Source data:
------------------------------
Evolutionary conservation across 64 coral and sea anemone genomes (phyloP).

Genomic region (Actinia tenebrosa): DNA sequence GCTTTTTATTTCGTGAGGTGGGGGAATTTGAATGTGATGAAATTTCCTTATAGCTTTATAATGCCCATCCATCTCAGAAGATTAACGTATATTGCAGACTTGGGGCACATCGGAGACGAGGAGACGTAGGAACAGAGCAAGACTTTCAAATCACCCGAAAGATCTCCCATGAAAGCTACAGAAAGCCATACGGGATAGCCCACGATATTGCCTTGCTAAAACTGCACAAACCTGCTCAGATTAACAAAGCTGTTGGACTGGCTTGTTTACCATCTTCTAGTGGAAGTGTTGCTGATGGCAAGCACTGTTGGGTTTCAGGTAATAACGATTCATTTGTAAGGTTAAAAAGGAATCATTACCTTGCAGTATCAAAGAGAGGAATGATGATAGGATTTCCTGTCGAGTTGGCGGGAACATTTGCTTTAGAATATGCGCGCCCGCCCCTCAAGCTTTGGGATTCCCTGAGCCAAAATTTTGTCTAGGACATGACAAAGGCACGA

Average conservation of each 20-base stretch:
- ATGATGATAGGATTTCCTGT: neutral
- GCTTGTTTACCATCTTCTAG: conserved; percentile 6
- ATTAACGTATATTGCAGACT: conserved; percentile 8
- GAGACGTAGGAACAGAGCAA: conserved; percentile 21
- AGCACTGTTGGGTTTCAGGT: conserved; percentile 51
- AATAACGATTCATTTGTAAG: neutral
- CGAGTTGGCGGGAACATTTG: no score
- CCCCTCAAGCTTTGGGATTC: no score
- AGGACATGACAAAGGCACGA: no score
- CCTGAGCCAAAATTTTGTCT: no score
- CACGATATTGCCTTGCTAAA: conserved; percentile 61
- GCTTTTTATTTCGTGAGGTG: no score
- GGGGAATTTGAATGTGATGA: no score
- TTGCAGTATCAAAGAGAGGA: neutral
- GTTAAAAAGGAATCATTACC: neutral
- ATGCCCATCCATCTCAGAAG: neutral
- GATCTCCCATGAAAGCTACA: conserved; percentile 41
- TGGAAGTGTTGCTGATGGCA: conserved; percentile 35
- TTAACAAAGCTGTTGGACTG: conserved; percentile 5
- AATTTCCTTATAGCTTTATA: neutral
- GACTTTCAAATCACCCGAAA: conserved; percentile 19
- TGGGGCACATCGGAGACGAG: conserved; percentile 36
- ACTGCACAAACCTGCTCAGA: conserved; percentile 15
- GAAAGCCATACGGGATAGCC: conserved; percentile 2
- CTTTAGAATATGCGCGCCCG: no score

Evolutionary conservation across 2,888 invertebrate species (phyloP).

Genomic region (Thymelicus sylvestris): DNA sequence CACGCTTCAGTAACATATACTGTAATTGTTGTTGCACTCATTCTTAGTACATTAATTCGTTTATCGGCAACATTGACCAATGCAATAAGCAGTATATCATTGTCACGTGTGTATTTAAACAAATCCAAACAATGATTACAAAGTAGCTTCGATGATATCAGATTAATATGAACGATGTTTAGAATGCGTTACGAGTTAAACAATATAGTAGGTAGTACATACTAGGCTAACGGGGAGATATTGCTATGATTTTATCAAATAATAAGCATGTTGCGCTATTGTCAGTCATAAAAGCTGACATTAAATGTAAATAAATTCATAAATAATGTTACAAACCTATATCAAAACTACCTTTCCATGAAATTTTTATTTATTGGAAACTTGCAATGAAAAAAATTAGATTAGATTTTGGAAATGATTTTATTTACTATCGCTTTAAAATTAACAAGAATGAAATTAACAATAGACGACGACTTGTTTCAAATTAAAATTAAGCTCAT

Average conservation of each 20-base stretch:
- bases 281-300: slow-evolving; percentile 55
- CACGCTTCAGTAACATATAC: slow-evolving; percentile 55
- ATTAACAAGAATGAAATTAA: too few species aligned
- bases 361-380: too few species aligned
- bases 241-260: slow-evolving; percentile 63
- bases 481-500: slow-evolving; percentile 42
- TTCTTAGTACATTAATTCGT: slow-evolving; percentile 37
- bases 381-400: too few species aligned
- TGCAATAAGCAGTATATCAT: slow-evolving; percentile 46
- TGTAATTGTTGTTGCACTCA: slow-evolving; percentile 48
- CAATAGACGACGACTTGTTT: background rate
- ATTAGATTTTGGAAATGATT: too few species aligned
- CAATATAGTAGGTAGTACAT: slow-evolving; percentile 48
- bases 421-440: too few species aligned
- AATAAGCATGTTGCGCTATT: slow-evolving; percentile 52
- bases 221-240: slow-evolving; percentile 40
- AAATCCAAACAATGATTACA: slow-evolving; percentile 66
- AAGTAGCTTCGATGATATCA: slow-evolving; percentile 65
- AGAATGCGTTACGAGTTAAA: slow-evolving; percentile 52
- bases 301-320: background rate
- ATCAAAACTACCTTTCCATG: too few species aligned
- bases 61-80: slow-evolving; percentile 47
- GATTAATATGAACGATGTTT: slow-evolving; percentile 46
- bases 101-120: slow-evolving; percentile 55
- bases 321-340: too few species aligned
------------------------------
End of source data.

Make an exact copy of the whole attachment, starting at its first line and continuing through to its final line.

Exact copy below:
Evolutionary conservation across 64 coral and sea anemone genomes (phyloP).

Genomic region (Actinia tenebrosa): DNA sequence GCTTTTTATTTCGTGAGGTGGGGGAATTTGAATGTGATGAAATTTCCTTATAGCTTTATAATGCCCATCCATCTCAGAAGATTAACGTATATTGCAGACTTGGGGCACATCGGAGACGAGGAGACGTAGGAACAGAGCAAGACTTTCAAATCACCCGAAAGATCTCCCATGAAAGCTACAGAAAGCCATACGGGATAGCCCACGATATTGCCTTGCTAAAACTGCACAAACCTGCTCAGATTAACAAAGCTGTTGGACTGGCTTGTTTACCATCTTCTAGTGGAAGTGTTGCTGATGGCAAGCACTGTTGGGTTTCAGGTAATAACGATTCATTTGTAAGGTTAAAAAGGAATCATTACCTTGCAGTATCAAAGAGAGGAATGATGATAGGATTTCCTGTCGAGTTGGCGGGAACATTTGCTTTAGAATATGCGCGCCCGCCCCTCAAGCTTTGGGATTCCCTGAGCCAAAATTTTGTCTAGGACATGACAAAGGCACGA

Average conservation of each 20-base stretch:
- ATGATGATAGGATTTCCTGT: neutral
- GCTTGTTTACCATCTTCTAG: conserved; percentile 6
- ATTAACGTATATTGCAGACT: conserved; percentile 8
- GAGACGTAGGAACAGAGCAA: conserved; percentile 21
- AGCACTGTTGGGTTTCAGGT: conserved; percentile 51
- AATAACGATTCATTTGTAAG: neutral
- CGAGTTGGCGGGAACATTTG: no score
- CCCCTCAAGCTTTGGGATTC: no score
- AGGACATGACAAAGGCACGA: no score
- CCTGAGCCAAAATTTTGTCT: no score
- CACGATATTGCCTTGCTAAA: conserved; percentile 61
- GCTTTTTATTTCGTGAGGTG: no score
- GGGGAATTTGAATGTGATGA: no score
- TTGCAGTATCAAAGAGAGGA: neutral
- GTTAAAAAGGAATCATTACC: neutral
- ATGCCCATCCATCTCAGAAG: neutral
- GATCTCCCATGAAAGCTACA: conserved; percentile 41
- TGGAAGTGTTGCTGATGGCA: conserved; percentile 35
- TTAACAAAGCTGTTGGACTG: conserved; percentile 5
- AATTTCCTTATAGCTTTATA: neutral
- GACTTTCAAATCACCCGAAA: conserved; percentile 19
- TGGGGCACATCGGAGACGAG: conserved; percentile 36
- ACTGCACAAACCTGCTCAGA: conserved; percentile 15
- GAAAGCCATACGGGATAGCC: conserved; percentile 2
- CTTTAGAATATGCGCGCCCG: no score

Evolutionary conservation across 2,888 invertebrate species (phyloP).

Genomic region (Thymelicus sylvestris): DNA sequence CACGCTTCAGTAACATATACTGTAATTGTTGTTGCACTCATTCTTAGTACATTAATTCGTTTATCGGCAACATTGACCAATGCAATAAGCAGTATATCATTGTCACGTGTGTATTTAAACAAATCCAAACAATGATTACAAAGTAGCTTCGATGATATCAGATTAATATGAACGATGTTTAGAATGCGTTACGAGTTAAACAATATAGTAGGTAGTACATACTAGGCTAACGGGGAGATATTGCTATGATTTTATCAAATAATAAGCATGTTGCGCTATTGTCAGTCATAAAAGCTGACATTAAATGTAAATAAATTCATAAATAATGTTACAAACCTATATCAAAACTACCTTTCCATGAAATTTTTATTTATTGGAAACTTGCAATGAAAAAAATTAGATTAGATTTTGGAAATGATTTTATTTACTATCGCTTTAAAATTAACAAGAATGAAATTAACAATAGACGACGACTTGTTTCAAATTAAAATTAAGCTCAT

Average conservation of each 20-base stretch:
- bases 281-300: slow-evolving; percentile 55
- CACGCTTCAGTAACATATAC: slow-evolving; percentile 55
- ATTAACAAGAATGAAATTAA: too few species aligned
- bases 361-380: too few species aligned
- bases 241-260: slow-evolving; percentile 63
- bases 481-500: slow-evolving; percentile 42
- TTCTTAGTACATTAATTCGT: slow-evolving; percentile 37
- bases 381-400: too few species aligned
- TGCAATAAGCAGTATATCAT: slow-evolving; percentile 46
- TGTAATTGTTGTTGCACTCA: slow-evolving; percentile 48
- CAATAGACGACGACTTGTTT: background rate
- ATTAGATTTTGGAAATGATT: too few species aligned
- CAATATAGTAGGTAGTACAT: slow-evolving; percentile 48
- bases 421-440: too few species aligned
- AATAAGCATGTTGCGCTATT: slow-evolving; percentile 52
- bases 221-240: slow-evolving; percentile 40
- AAATCCAAACAATGATTACA: slow-evolving; percentile 66
- AAGTAGCTTCGATGATATCA: slow-evolving; percentile 65
- AGAATGCGTTACGAGTTAAA: slow-evolving; percentile 52
- bases 301-320: background rate
- ATCAAAACTACCTTTCCATG: too few species aligned
- bases 61-80: slow-evolving; percentile 47
- GATTAATATGAACGATGTTT: slow-evolving; percentile 46
- bases 101-120: slow-evolving; percentile 55
- bases 321-340: too few species aligned